First, let’s understand what is single sign on. Introducing Single Sign On (SSO) to your customers can offer greater security and improved usability. That’s two of the many key benefits of SSO.
Let’s face it. No one likes remembering credentials. They seem like exerting a lot of pressure on the memory. What's worse is many use the same username and password, irrespective of the application they are using.
This is where the Single Sign On technology comes into focus and works like a champ. To understand this solution, let's consider an analogy: "Imagine going to the mall, and at each store, you must register with the store for your first purchase. Then, every time after that, you have to prove who you are to buy something."
Unfortunately, this is what happens when you shop online. Each website makes you create a new and unique identity specific to that website. On top of that, you have to login and authenticate each time.
While some web properties do offer the option to sign in using social identity, the majority of customers still have to log in to each web property. This often happens even when the websites are part of the same parent organization.
Single Sign-On (SSO) is a method of authentication that allows websites to use other trustworthy sites to verify users. Single sign-on allows a user to log in to any independent application with a single ID and password.
SSO is an essential feature of an Identity and Access Management (IAM) platform for controlling access. Verification of user identity is important when it comes to knowing which permissions a user will have. The LoginRadius Identity platform is one example of managing access that combines user identity management solutions with SSO solutions.
Single sign-on (SSO) is a system that allows users to access multiple applications and services with just one set of login credentials.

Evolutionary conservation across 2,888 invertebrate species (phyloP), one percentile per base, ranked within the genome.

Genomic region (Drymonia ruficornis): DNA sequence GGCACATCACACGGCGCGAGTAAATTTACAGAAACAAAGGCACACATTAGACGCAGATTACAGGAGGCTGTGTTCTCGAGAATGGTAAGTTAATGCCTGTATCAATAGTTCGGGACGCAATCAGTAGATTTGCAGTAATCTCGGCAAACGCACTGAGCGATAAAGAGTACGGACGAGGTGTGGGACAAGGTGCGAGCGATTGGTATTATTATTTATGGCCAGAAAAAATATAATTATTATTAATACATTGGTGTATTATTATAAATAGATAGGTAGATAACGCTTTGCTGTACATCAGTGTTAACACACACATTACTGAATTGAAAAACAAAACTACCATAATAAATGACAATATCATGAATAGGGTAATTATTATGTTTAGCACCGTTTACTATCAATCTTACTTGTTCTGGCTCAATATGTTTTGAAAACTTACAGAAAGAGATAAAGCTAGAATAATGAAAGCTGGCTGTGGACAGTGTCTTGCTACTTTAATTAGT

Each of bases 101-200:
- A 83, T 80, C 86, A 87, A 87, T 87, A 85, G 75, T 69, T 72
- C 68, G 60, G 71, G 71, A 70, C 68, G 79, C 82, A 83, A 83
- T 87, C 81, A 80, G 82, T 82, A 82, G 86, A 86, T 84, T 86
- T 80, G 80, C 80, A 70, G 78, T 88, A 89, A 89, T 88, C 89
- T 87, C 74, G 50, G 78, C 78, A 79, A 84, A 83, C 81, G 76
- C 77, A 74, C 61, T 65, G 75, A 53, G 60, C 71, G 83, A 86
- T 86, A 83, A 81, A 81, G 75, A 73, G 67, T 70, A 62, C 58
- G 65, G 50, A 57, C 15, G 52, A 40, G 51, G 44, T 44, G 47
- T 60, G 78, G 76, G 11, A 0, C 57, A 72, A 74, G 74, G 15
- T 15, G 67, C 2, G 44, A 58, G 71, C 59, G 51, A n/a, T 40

SSO works by authenticating a user's identity once and then granting access to all of the applications and services that the user is authorized to access. When a user attempts to access a resource from a service provider, the SSO system sends a request to the user's identity provider to authenticate the user's identity.
Once the user is authenticated, the identity provider sends the necessary credentials to the service provider, allowing the user to access the requested resource. This process eliminates the need for users to remember and manage multiple usernames and passwords, streamlining the login process and improving the user experience.
SSO also simplifies identity management for organizations, reducing the risk of data breaches and improving overall security.
Single Sign-On clearly minimizes the risk of poor password habits. Also, removing login credentials from servers or network storage can help a great deal in preventing a cyber attack.
Customers can use a single identity to navigate multiple web and mobile domains or service applications.
Because users only need to use one password, SSO makes generating, remembering, and using stronger passwords simpler for them.
The time spent on re-entering passwords for the same identity. Users will spend less time logging into various apps to do their work. Ultimately it enhances the productivity of businesses.
Customers can access all domains and services with a single active session.
Accessing third-party sites (user passwords are not stored or managed externally) becomes risk-free.
Creating a single instance of the customer data provides a centralized view of the customer across all channels.
Due to fewer help desk calls about passwords, IT can spend less time helping users to remember or reset their passwords for hundreds of applications.
Single sign-on (SSO) is not a one-size-fits-all solution, and there are several different types of SSO that organizations can choose from. The most common types of SSO include:
- Web SSO: This type of SSO allows users to access multiple web-based applications and services with a single set of credentials. When a user logs in to one of the web-based applications, they are automatically logged in to all of the other applications that they are authorized to access.
- Enterprise SSO: Enterprise SSO is designed for organizations that use a mix of web-based and non-web-based applications. This type of SSO typically involves the use of a desktop client or browser extension that manages the user's credentials and automates the login process.